Our latest feature is about Lottie Watts, a Director of Construction & Real Estate Ltd. In this blog, she shares with us the challenges that she’s faced to land her dream job, as well as how she stays motivated and achieves that all-important work-life balance…
A bit about me
My name is Lottie Watts, I am 23 years old and I run a real estate development and management business. I achieved a First Class degree from the University of Reading studying Bsc Real Estate before going on to work for Construction & Real Estate Ltd. I worked as a senior manager for one year before being appointed as Director.
I was born very prematurely at 26 weeks (1 pound 9 ounces) – I am extremely lucky to have survived with no health issues. So from an early age through to my adult life, I have never taken any opportunity in my life for granted. I try to make the most of every moment. I think it is important to have dreams and goals and never let anyone tell you that you are too young, not experienced enough, not intelligent enough, etc. No one has to be limited by the expectations that friends, family, or society set for them – I certainly went above expectations from being born and surviving, striving to live a vibrant, fulfilling, happy enriched life. I have the determination to be successful in my career and develop this in my business as well as in my personal life.
‘I think it is important to have dreams and goals and never let anyone tell you that you are too young, not experienced enough, not intelligent enough, etc. No one has to be limited by the expectations that friends, family, or society set for them.’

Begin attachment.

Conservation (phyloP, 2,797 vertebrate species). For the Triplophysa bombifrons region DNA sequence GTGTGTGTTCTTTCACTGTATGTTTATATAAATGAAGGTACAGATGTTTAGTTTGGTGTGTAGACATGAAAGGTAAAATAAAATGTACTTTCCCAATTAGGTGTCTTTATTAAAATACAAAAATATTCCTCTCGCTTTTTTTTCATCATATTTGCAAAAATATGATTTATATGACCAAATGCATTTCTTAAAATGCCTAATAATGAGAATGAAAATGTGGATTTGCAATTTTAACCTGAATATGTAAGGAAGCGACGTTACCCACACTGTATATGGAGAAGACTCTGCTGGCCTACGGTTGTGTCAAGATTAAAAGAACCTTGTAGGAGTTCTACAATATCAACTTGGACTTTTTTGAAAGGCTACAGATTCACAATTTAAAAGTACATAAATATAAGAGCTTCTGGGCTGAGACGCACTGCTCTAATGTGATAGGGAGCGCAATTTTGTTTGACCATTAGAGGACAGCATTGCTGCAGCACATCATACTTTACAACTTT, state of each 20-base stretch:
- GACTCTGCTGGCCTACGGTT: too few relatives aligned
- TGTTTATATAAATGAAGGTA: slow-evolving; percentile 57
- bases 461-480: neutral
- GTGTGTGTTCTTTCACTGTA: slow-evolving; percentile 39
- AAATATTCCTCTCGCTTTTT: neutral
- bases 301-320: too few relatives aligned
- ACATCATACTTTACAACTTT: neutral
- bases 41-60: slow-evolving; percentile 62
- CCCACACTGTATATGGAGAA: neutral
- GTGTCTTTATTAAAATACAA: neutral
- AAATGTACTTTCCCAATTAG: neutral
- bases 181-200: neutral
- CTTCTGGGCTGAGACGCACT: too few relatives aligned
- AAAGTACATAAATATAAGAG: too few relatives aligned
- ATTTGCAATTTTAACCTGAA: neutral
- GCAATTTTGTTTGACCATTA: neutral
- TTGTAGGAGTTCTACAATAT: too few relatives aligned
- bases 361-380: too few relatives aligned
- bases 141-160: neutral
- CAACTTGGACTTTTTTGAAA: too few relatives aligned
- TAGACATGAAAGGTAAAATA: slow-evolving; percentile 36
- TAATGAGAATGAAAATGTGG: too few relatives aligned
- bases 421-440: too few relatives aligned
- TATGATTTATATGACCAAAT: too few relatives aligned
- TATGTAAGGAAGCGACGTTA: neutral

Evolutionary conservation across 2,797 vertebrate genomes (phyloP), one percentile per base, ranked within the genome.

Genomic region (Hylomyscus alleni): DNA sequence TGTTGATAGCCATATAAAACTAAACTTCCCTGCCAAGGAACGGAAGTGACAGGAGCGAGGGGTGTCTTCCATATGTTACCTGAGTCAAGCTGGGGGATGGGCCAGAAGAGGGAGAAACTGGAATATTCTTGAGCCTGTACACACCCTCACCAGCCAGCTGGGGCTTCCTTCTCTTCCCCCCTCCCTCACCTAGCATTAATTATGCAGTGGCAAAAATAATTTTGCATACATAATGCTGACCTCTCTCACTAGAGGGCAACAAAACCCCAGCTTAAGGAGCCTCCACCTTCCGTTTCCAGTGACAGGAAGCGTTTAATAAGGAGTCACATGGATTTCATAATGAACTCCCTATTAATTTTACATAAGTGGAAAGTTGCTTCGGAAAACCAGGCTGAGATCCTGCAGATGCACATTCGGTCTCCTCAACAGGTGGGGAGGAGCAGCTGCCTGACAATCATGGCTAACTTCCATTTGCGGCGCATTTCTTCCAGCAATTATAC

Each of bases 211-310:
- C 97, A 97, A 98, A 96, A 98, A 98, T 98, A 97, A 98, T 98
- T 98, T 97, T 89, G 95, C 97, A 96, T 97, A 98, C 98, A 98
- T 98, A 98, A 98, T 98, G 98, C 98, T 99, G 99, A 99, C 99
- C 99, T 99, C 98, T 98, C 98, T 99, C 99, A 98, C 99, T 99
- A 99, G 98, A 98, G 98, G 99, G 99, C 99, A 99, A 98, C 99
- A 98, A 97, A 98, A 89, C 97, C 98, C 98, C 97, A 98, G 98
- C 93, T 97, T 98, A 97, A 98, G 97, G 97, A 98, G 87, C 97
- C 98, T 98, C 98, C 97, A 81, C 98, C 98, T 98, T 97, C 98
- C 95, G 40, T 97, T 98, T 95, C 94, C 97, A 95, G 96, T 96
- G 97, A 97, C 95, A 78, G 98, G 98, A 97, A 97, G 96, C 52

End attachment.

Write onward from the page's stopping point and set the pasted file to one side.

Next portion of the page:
My dream career
From about the age of 11 I have always been interested in property, as I found it fascinating that everyone needs real estate no matter whether it is for shelter, work or leisure – it affects the lives of everyone across the world. I used to spend a lot of time re-designing my bedroom, drawing my dream home and generally being interested in the way that people use buildings.
As I got older I thought that the real estate industry would give me a diverse career with vast opportunities because of this global, timeless need for property. I was fortunate that my dad was involved in the property industry so I was able to do work experience with him from a young age and see sites and projects. This enabled me to make a decision to do a degree in BSc Real Estate (which gave me core knowledge from valuation, planning, law and sustainability to economics and management). I then went on to work with my dad after I graduated from University, which has been a wonderful experience. We have our clashes now and then, but we have a strong relationship and we are a great, unique father-daughter team in the business. I am fortunate that my dad has been supportive from day one, and has always encouraged me to explore all of my options and giving me the option to change my mind at any time if I decided that working with him was not what I wanted to do.
There is no typical day for me – every day gives me new challenges and that is why I love my job. There are certain areas that my job covers, for example, coordinating planned maintenance, managing commercial and residential leases, negotiating rent reviews, financial management for client portfolios (creating forecast spreadsheets), managing employees and their ideas, expectations and job roles, etc. the list is endless. In running a business I have to oversee every aspect from the office organisation to the finances, site inspections to client expectation management – it involves managing and coordinating people, where maintaining good relationships with a variety of different types of people is crucial to success and achieving goals.